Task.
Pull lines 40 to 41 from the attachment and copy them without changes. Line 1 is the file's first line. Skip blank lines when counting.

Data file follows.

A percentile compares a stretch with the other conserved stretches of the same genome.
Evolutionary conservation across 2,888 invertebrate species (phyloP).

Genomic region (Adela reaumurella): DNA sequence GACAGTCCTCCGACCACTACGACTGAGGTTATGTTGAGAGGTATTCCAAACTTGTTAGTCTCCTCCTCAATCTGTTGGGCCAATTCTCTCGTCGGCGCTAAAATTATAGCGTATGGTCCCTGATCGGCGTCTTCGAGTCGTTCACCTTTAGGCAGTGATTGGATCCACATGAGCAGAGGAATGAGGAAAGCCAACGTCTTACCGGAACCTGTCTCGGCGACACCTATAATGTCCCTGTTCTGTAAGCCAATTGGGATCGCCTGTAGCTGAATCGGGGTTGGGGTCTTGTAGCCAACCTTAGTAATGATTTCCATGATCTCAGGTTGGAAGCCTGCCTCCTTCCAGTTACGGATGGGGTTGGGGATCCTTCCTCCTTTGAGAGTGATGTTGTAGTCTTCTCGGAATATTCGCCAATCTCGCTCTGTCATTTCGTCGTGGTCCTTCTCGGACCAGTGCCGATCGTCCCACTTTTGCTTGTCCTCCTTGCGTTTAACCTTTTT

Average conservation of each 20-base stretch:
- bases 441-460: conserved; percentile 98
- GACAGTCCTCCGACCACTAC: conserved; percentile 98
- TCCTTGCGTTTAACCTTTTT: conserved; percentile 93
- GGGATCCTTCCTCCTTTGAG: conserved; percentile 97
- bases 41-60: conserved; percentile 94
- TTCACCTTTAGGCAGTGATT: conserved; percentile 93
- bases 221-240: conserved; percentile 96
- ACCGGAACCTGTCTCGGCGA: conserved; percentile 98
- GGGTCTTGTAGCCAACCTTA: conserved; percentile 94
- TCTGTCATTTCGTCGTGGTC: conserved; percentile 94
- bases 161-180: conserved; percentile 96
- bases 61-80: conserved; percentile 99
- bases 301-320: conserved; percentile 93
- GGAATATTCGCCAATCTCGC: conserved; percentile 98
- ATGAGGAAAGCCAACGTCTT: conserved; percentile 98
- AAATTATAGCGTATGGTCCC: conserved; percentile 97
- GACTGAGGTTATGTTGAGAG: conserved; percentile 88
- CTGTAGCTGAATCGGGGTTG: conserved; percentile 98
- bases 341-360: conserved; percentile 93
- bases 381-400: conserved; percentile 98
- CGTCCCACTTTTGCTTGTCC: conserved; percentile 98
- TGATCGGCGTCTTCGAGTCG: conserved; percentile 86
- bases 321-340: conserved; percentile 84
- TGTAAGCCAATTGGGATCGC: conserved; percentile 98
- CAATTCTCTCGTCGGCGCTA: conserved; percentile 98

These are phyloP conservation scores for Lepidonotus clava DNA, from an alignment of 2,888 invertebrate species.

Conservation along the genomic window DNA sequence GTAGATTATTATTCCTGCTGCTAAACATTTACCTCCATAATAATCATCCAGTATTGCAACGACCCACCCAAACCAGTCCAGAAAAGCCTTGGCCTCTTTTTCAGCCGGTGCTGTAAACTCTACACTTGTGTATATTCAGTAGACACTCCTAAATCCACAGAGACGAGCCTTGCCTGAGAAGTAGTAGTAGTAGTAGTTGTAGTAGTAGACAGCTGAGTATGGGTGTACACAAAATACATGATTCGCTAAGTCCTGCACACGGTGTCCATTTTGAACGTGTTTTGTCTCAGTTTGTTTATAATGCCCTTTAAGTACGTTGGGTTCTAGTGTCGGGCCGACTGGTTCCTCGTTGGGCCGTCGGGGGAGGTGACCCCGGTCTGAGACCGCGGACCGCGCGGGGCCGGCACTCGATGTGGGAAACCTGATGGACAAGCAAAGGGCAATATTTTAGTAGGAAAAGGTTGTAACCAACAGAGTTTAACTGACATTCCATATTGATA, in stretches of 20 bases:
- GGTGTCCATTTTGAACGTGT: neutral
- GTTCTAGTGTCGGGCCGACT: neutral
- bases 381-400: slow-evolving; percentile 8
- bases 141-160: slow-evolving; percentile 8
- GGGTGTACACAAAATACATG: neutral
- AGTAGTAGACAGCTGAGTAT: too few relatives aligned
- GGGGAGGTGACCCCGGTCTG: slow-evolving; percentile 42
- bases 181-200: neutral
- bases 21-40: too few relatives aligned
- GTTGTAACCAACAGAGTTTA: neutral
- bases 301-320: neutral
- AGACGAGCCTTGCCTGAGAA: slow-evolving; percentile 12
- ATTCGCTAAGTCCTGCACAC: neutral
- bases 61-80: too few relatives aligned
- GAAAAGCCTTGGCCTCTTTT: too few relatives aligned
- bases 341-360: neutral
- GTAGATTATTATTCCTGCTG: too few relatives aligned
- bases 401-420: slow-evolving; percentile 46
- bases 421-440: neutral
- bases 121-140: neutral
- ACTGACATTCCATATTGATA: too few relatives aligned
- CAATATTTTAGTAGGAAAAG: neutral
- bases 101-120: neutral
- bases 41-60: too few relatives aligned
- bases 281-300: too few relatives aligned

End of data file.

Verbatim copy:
- bases 21-40: too few relatives aligned
- GTTGTAACCAACAGAGTTTA: neutral